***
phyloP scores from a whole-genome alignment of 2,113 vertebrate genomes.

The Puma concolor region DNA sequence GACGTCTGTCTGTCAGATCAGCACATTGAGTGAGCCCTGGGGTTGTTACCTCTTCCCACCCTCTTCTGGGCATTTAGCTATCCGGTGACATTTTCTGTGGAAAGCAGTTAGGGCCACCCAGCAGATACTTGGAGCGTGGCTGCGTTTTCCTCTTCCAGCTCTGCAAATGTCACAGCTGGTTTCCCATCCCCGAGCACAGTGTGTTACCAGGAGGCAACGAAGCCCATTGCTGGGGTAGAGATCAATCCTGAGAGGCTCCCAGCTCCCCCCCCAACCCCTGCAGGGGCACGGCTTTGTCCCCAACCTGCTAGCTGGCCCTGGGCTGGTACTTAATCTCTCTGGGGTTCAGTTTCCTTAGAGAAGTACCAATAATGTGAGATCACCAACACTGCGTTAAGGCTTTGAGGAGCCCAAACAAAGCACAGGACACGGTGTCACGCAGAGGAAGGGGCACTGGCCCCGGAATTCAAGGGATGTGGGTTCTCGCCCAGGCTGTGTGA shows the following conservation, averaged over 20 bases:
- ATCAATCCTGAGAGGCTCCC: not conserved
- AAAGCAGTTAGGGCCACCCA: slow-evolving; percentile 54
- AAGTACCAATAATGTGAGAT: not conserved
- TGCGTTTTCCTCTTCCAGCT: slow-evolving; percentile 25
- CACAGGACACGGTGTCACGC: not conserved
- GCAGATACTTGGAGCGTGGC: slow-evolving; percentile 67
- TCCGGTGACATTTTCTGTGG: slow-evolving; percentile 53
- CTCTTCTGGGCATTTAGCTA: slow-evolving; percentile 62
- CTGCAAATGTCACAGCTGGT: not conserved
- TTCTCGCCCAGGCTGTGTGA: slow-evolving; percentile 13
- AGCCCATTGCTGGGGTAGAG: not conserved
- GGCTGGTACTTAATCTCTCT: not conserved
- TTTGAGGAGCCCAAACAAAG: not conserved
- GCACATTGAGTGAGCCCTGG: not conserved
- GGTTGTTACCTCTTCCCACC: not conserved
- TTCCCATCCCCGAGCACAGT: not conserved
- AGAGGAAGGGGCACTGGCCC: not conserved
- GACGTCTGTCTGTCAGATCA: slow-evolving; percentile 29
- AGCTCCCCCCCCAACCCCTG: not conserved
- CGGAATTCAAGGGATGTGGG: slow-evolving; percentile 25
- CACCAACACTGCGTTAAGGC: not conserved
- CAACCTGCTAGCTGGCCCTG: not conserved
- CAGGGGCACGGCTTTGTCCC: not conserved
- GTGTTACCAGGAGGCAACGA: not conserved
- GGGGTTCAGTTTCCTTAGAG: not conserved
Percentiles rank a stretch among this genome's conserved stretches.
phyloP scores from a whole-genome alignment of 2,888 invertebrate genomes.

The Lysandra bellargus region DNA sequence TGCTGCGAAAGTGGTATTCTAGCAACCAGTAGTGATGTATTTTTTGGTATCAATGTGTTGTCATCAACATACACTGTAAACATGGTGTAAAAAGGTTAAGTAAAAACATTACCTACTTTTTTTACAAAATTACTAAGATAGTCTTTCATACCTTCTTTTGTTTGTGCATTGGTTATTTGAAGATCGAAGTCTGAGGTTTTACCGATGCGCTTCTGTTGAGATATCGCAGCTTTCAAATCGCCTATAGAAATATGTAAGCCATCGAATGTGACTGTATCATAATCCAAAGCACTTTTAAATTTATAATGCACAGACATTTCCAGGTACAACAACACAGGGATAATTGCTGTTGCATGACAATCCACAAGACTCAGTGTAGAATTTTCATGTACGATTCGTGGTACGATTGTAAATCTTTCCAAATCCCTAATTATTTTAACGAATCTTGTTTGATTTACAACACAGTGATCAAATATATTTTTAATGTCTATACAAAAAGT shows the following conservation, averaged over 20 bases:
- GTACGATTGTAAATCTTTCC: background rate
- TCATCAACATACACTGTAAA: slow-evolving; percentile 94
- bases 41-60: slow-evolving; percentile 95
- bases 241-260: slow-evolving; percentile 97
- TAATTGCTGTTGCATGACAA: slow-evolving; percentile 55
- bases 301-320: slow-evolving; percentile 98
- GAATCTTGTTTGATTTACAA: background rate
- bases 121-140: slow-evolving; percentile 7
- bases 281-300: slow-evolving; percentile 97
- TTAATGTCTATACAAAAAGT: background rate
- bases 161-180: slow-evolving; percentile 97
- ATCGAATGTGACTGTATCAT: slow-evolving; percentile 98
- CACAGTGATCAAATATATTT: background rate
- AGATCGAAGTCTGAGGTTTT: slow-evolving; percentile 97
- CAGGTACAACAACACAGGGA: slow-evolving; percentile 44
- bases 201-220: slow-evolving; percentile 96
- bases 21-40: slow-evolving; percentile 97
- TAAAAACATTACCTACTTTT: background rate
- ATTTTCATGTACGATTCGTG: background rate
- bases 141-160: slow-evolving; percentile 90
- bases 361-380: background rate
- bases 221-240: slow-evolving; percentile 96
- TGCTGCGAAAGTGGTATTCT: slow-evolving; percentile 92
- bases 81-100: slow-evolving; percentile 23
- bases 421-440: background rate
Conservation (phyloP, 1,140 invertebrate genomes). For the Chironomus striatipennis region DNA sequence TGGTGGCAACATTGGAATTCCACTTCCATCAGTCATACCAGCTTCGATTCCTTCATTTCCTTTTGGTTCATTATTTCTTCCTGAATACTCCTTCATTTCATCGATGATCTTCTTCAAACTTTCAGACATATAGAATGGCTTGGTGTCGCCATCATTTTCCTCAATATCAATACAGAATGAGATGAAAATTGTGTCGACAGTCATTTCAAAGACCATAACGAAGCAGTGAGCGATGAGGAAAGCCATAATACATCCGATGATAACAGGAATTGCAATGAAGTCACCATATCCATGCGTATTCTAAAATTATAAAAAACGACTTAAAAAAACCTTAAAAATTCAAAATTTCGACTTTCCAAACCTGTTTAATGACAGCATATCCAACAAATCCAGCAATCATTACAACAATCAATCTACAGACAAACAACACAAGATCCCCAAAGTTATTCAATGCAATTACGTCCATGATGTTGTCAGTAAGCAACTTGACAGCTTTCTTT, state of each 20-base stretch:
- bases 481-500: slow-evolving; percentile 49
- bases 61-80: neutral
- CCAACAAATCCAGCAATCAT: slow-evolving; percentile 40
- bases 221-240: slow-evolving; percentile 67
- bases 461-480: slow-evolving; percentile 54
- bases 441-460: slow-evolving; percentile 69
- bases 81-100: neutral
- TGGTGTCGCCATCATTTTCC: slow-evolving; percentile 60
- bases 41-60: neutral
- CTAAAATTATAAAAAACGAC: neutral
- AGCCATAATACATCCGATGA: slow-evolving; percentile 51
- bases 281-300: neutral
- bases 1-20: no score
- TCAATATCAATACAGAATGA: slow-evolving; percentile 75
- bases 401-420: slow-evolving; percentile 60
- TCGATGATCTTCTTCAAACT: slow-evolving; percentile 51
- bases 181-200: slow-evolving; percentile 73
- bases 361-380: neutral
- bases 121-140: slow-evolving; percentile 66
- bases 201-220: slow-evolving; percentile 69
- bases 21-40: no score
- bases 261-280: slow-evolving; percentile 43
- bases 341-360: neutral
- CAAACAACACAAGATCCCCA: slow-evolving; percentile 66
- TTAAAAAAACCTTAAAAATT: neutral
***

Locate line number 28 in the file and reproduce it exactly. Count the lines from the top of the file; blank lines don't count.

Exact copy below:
Percentiles rank a stretch among this genome's conserved stretches.